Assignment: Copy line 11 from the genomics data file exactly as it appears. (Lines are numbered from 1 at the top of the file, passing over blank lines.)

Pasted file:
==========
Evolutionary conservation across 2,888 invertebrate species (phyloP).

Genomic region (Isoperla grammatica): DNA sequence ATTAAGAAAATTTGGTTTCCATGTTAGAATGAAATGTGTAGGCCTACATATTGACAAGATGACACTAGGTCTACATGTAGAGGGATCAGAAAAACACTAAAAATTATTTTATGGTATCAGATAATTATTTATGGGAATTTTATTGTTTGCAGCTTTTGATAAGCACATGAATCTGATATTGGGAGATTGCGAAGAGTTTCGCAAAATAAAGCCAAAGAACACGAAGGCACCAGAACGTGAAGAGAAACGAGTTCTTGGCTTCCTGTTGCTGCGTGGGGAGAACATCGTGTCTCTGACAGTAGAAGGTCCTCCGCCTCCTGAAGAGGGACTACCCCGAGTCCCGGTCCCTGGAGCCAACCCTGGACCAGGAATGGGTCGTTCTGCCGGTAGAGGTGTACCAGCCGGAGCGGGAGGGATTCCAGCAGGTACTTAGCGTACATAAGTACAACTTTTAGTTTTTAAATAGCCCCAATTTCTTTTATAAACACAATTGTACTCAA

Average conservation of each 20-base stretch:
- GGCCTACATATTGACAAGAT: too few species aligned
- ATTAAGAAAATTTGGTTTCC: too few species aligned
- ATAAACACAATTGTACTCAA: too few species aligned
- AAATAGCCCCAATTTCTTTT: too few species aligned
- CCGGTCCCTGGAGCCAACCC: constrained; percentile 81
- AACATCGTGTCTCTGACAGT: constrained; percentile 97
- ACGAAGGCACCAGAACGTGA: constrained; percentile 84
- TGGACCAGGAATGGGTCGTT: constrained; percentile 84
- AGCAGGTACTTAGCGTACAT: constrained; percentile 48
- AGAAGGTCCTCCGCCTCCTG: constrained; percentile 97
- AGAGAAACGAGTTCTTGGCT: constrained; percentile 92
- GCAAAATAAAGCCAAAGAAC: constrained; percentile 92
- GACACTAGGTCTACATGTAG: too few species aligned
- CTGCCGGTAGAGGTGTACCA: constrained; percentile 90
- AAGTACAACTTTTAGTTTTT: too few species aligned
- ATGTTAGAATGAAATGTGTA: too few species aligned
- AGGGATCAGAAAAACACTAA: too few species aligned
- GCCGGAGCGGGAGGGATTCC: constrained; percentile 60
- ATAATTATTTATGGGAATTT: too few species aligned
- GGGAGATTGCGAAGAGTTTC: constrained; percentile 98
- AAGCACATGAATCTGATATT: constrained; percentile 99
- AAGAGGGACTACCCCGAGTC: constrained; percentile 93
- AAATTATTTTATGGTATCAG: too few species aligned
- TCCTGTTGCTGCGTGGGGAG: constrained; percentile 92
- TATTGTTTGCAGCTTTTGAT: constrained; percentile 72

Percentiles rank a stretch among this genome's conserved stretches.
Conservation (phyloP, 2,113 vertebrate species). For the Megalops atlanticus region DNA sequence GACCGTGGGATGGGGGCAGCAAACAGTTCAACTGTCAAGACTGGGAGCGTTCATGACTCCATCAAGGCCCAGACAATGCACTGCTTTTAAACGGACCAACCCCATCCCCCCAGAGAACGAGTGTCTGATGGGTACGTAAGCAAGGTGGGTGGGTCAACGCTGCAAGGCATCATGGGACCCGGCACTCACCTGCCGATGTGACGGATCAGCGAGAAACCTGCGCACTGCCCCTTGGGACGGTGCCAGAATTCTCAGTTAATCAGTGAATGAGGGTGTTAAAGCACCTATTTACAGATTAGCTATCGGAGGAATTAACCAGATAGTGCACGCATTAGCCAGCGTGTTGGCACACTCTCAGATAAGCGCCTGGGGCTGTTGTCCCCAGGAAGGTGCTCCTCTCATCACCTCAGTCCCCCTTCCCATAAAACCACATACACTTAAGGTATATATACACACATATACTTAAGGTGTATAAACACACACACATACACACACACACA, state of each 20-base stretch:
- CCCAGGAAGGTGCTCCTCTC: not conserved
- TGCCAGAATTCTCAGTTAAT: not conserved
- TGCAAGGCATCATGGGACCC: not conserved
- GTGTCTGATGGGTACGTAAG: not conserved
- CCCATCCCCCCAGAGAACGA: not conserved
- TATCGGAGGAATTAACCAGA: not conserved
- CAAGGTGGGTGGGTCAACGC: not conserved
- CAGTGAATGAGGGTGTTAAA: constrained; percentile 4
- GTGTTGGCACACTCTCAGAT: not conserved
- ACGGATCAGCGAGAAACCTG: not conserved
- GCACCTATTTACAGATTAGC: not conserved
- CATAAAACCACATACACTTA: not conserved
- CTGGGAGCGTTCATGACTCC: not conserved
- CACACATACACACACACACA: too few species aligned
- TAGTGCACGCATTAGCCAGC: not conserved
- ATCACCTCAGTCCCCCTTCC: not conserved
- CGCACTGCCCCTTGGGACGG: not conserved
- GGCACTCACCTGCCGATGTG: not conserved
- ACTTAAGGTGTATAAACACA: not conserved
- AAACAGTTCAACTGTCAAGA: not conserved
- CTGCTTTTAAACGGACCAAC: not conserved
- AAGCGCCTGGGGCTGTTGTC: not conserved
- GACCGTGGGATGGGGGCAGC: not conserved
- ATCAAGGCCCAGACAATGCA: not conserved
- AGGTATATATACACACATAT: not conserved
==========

- TGGACCAGGAATGGGTCGTT: constrained; percentile 84